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Nine Design Strategies to Inspire Sustainable Profits | Part Sixteen


We are all too aware that many of the suggestions contained in this list of nine design strategies are easier said than done. After all, talking about innovation is always a heck of a lot easier than actually doing it. But does that mean we shouldn’t keep trying? Of course not. If the Eskimos have 40 words for snow, shouldn’t we have just as many words for the subtle ways in which designs influence the way we experience the world? Being human is a symphonic experience in which our brain constantly composes beauty from the ceaseless orchestra of our 5 senses. Even in sleep our brain is making sense through dreams that pave the way for our groggy morning coffee, and another sense-bombarding day. Sense making is what we humans do.

The real question is this: What are we focusing on? How do we choose to invest the precious gift of our 5 senses so that we can improve the quality of life for others and ourselves? Together we can use our wits and ingenuity to fashion an economy driven by service over gamesmanship, and sustainability over greed. Perhaps at the end of our efforts we’ll see that innovation and inspiration are the prized commodities, that all the gold in Fort Knox and all the tea in China were originally intended to bring. Why not cut to the chase and build sustainability into the very products and services that fulfill our daily needs?

March 22, 2019

Nine Design Strategies to Inspire Sustainable Profits | Part Fifteen


As you can probably tell by now, effective product marketing and packaging design requires an ability to dive deep and come back with new levels of insight into the psyche of your target markets. It requires listening, feeling, exploring, flexibility, talent and at least a small dose of wit. The instantaneous assessment of your product upon the shelf of a given web or retail outlet is the product of highly complex perceptual processes that trace back to the very roots of human consciousness itself. But as complicated as all this may sound, it’s actually extremely achievable as long as you begin with the end in mind, choose quality design talent to work with, and start planning for your product branding and packaging design quite early in the creative process. Too often executives wait until the last minute to fully consider their packaging design. In so doing, they lose out on tremendous opportunities for creative branding and marketing innovation that can make or break sales.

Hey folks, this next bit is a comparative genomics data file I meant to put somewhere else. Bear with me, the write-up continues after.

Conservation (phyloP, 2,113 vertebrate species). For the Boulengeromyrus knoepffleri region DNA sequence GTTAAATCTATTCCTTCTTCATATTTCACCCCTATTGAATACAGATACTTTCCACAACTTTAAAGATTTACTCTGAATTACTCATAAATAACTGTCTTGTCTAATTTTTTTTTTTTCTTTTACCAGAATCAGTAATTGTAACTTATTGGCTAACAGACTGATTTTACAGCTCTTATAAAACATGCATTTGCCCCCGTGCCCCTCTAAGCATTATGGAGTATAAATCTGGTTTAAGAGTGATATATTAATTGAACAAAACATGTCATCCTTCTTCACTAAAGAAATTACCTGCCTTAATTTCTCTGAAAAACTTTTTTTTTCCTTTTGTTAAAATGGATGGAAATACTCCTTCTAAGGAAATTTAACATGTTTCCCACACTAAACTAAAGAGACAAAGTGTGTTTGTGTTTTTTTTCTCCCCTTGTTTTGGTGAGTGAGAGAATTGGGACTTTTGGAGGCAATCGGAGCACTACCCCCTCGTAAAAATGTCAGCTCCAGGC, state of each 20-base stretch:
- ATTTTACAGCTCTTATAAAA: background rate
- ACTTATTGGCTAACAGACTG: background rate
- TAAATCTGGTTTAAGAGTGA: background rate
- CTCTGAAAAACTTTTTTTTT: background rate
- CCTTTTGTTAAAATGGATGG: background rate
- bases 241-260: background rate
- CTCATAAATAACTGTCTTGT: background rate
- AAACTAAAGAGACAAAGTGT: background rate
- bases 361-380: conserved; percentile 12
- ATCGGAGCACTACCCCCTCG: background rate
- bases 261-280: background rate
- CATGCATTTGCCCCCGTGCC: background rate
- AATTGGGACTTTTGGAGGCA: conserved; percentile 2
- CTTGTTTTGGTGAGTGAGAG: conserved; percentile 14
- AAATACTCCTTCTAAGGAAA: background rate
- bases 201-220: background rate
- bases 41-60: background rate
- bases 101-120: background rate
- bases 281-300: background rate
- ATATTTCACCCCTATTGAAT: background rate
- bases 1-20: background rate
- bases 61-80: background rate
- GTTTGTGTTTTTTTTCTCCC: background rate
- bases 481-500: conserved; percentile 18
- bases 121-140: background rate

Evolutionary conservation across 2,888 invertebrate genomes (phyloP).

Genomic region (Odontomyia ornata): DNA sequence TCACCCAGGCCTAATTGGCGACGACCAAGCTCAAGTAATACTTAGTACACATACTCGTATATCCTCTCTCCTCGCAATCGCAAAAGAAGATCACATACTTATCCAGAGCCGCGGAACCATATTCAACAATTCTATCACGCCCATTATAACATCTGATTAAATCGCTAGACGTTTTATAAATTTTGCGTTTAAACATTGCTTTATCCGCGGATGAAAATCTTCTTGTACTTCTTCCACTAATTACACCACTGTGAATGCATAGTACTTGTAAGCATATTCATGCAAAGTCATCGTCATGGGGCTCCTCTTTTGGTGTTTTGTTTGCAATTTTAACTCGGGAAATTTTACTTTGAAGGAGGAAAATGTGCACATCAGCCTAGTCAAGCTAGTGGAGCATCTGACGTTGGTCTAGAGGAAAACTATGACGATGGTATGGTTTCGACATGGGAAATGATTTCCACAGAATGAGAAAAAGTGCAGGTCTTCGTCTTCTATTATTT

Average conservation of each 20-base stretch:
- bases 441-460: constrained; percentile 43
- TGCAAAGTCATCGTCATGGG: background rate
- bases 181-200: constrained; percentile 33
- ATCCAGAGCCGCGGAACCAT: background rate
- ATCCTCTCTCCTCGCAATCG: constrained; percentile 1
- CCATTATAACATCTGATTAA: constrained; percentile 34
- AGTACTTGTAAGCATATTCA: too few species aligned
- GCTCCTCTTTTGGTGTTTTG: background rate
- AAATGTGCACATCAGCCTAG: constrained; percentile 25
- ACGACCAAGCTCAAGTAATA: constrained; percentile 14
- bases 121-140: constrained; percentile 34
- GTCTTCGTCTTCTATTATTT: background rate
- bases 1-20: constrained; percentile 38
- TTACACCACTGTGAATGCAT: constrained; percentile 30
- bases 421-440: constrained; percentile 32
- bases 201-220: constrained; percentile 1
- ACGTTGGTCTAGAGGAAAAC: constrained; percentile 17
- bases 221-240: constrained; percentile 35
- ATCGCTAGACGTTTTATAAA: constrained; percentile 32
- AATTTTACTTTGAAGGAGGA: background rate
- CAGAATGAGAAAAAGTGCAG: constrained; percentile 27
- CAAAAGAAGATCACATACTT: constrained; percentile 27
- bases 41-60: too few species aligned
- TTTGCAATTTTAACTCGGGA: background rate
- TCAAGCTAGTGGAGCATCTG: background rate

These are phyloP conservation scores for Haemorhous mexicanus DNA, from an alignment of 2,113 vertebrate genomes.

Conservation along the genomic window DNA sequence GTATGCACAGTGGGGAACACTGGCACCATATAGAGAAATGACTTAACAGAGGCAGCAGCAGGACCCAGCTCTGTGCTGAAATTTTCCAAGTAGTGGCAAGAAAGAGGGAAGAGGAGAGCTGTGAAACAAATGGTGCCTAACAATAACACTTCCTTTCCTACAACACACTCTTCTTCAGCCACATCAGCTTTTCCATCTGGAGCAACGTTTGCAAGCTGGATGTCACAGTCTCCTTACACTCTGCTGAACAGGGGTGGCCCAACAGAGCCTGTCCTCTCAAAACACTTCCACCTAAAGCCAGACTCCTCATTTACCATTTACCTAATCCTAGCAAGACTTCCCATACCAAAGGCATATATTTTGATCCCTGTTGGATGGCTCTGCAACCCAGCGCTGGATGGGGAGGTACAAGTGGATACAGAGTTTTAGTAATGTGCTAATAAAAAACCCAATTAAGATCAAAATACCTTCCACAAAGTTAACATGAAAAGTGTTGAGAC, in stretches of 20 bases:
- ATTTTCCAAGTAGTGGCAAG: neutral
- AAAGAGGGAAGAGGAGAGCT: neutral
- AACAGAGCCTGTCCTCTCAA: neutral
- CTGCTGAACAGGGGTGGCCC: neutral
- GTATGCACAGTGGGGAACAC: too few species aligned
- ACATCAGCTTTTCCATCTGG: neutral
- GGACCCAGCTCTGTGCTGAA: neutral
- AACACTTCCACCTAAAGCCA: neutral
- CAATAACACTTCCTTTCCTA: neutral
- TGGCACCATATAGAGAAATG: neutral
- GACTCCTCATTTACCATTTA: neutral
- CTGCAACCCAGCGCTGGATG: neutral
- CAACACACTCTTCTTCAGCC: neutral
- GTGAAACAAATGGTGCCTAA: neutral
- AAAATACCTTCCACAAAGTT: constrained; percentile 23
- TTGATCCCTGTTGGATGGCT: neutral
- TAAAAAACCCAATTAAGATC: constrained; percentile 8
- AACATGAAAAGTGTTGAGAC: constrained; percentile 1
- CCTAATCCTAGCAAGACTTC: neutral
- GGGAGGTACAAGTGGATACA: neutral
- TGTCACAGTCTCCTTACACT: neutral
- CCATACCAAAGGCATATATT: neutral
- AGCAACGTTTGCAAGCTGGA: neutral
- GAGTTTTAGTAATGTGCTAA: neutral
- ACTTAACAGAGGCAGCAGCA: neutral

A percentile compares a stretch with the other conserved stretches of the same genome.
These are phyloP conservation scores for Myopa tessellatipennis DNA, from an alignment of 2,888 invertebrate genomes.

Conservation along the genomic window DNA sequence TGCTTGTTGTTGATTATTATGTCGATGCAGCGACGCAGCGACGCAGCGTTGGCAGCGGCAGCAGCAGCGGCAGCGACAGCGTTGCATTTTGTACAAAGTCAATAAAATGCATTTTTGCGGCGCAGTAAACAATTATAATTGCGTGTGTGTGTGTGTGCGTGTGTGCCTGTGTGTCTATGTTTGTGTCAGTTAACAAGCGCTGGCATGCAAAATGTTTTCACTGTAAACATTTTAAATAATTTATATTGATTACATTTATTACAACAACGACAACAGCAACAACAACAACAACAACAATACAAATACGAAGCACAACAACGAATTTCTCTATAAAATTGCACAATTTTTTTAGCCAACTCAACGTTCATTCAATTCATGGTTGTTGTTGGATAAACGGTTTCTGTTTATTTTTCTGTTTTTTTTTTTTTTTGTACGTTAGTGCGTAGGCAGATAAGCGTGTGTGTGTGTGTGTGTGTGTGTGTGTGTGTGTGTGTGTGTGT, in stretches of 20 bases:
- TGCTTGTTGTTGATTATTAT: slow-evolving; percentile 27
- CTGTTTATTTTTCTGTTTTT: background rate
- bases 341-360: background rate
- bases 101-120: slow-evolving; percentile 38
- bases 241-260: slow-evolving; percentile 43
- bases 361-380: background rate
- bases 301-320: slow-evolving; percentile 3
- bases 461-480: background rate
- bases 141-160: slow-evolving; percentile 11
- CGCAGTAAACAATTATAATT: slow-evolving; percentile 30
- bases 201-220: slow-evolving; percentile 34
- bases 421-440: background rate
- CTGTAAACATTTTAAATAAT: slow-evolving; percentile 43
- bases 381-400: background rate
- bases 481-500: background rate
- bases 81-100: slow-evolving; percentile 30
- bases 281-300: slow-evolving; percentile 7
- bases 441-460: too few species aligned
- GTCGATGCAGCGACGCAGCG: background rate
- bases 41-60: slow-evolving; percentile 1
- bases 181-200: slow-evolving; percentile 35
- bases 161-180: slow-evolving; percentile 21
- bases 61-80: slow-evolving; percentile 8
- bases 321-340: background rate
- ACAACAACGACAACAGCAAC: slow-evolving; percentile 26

But sustainability is only as good as a business’ bottom line. What good is a sustainable product or a sustainable package if no one takes the time to purchase it? How sustainable are products that no one buys simply because they don’t connect emotionally with the branding and marketing of the product? Authentic, inspired design makes it easier to know which products are worth our time, and likewise, which products and services are worth our money. Give your sustainable products a chance to win the epic battle for the impulse purse strings by strategically branding them with the raw elements of human inspiration. Don’t underestimate the power of human psychology– use it to your advantage. And, most importantly of all, don’t wait. A well conceived branding and packaging platform starts early in the creative process, and can make the difference between a great product idea that flops, and a head-turning product that wins your company a sustainable word-of-mouth advantage.

Nine Design Strategies to Inspire Sustainable Profits | Part Fourteen


Just because the icecaps are slowly melting doesn’t mean you can’t still strap on the ice-skates and have some fun (metaphorically speaking). For years the airwaves have been filled with serious, messages that tend to stress people out and cause them to mentally resist taking action. As you seek to brand and market your sustainable products, why not take a different tact and make people laugh at themselves instead? Your customers will be grateful that you helped them take themselves a little less seriously, and– in the process of lightening up– they may even develop an unexpected fondness for your products and brand. Joy can do wonders for the environment, and for your bottom line.

At AW this is a lesson we learned the tough way. For years as we promoted our environmentally friendly world-view to clients, we found ourselves bumping up against a subtle mental resistance that slowly grew disconcerting. “Oh no, another person trying to make me feel guilty for the environment.” their eyes so often seemed to say from beneath an otherwise polite and welcoming face. In fact, our intention was never to spread guilt; it was to simply bring awareness and to make a difference. But still there it was– that all-too-familiar feeling of hopelessness and self-reproach. What were we to do? We didn’t want to give up talking about sustainability (the rock). We didn’t want to make people feel guilty either (the hard place). And then it hit us– a fun idea.